According to the WHO, the following factors may lead to negative test results while the patient could still be infected with COVID-19: the specimen is of poor quality as there is none or less viral content; specimen was collected very early or late in the infection; the specimen was not handled, stored or transported appropriately; test-specific technical reasons, such as virus mutation or PCR inhibition.

In the case of negative test results in a patient with a high index of clinical or radiological suspicion for COVID-19 infection, the WHO suggests collecting and testing additional specimens from the lower respiratory tract, including, if possible, bronchoalveolar lavage.

In the context of Nepal, some or all of the above factors might have led to the high proportion of COVID-19 negative results, even in clinically suspected cases. As there is no provision of repeat tests for negative results in Nepal, the health care workers at the frontline and close contacts of the suspects should not be fully certain that there is no infection looming around. Instead, these at-risk people should follow extra precautions while dealing with the suspects. The use of personal protective equipment (PPE) is mandatory in addition to the universal precautions at the time of emerging disease crisis in the country.

Those individuals who returned from highly-affected countries, either voluntarily or forcefully, and reached out to the testing centre in the previous weeks to deposit their respiratory samples ultimately found their reports in their favour. Although the returnees have been strictly recommended to stay in quarantine for at least 14 days, they tend to violate the restrictions. The government’s quarantine supervision and monitoring mechanism does not look rigid either, as many of such individuals have been released from quarantine/isolation centres citing various reasons.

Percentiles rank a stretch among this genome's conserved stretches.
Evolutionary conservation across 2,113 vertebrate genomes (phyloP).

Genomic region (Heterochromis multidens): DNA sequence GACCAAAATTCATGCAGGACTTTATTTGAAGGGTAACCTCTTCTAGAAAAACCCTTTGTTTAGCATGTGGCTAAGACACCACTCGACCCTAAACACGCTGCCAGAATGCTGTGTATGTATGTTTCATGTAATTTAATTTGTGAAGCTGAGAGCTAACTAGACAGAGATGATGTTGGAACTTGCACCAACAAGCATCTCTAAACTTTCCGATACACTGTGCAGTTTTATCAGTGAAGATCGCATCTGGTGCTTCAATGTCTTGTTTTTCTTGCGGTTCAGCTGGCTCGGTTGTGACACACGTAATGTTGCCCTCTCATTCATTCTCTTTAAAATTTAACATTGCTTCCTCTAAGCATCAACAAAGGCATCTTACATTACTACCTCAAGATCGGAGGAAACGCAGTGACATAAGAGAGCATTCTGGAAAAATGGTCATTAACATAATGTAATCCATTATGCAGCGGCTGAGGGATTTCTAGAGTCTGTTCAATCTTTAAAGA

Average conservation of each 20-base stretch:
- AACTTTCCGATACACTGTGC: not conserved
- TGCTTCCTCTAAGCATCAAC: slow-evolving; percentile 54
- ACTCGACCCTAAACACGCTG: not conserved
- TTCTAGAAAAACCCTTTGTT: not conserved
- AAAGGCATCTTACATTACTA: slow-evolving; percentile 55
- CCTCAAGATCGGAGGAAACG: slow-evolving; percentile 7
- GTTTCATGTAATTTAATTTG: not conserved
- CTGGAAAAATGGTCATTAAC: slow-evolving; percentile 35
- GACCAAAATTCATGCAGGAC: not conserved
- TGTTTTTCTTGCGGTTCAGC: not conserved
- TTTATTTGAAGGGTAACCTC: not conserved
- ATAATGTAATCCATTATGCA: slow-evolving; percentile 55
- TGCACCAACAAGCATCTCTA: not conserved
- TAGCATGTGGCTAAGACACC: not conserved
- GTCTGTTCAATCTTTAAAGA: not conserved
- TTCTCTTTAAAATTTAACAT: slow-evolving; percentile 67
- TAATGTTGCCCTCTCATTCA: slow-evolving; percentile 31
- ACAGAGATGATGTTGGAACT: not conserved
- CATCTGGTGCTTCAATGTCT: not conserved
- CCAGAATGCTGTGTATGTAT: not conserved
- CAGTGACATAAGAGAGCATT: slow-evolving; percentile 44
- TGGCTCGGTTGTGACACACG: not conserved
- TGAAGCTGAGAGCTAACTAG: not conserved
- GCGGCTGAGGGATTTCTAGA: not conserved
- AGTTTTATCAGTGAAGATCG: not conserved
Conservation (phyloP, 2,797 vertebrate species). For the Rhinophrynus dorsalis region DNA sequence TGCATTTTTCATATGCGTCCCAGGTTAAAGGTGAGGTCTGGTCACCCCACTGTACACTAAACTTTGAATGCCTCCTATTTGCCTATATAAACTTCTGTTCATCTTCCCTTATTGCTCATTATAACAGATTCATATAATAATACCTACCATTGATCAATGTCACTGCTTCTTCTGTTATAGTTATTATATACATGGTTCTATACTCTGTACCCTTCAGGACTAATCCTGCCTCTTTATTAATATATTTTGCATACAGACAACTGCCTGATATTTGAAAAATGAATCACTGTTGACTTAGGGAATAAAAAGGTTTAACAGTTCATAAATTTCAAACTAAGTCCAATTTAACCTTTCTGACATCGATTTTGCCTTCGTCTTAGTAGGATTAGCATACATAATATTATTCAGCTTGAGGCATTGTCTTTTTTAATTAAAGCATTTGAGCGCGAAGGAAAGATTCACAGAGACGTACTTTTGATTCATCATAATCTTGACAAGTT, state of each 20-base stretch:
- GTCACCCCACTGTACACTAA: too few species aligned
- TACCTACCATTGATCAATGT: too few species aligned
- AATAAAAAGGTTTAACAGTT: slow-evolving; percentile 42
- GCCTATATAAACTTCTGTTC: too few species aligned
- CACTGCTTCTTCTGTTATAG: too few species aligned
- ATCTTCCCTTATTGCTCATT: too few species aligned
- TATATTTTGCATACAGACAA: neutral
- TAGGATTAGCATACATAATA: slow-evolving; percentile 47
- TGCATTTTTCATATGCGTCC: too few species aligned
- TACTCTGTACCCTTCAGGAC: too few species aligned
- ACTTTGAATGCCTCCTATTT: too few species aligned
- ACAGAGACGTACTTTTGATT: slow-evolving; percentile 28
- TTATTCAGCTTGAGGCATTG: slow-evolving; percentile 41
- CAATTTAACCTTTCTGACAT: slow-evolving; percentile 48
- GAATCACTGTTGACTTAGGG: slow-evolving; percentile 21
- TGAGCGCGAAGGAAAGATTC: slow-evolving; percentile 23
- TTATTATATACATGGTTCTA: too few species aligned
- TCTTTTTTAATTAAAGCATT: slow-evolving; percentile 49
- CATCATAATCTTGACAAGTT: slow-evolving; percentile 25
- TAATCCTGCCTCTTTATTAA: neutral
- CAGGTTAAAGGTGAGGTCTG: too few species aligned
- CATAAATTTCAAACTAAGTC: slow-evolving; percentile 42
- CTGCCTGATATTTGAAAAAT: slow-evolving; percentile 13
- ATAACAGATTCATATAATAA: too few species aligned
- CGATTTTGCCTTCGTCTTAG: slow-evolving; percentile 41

To overcome the public’s (false) sense of False Negative test results among suspects and contacts, the National Public Health Laboratory and other authorised laboratories outside the Kathmandu Valley should increase the volume of tests performed each day, regardless of the presence or absence of COVID-19-related symptoms.

A report from Iceland shows that almost half of the infected individuals were asymptomatic. Another way to cover the larger chunk of population for testing is by expanding the testing criteria, for example, by offering community testing, door-to-door testing, and drive-through testing. Even the Director of the WHO has stressed time and often that the best strategy to contain COVID-19 disease is testing, testing and testing.

As a bottom line for success, increasing the number of tests and increasing the scope of testing are important at the current stage as we are lingering ahead of the curve. The government should not miss catching the ‘super-spreaders’ who might be just roaming around in and across the communities, unnoticed by the government’s testing or surveillance mechanism. Repeating the negative tests from the suspects, taking samples from more than one body site, and exploring other methods of tests, such as antibody test (IgG and IgM) and immunoassay tests, might be equally helpful.

Additionally, some studies have shown that combining RT-PCR and Chest CT scan gives better sensitivity and specificity, but the feasibility of chest CT scan in a low-resource setting of Nepal is questionable. With standard procedural measures taken for collection, storage, transport and processing of human samples, there is a chance of reduced errors and less False Negative results.

Last but not the least, the recent decision to introduce rapid tests in a few districts and installation of RT-PCR machines in all the seven provinces of Nepal will certainly help the nation in improving its testing services and catching up with the case diagnosis.

Dr Koirala and Dr Bhattarai are both working on infectious disease research and public health programmes in Nepal and globally

(Disclaimer: The views expressed are personal)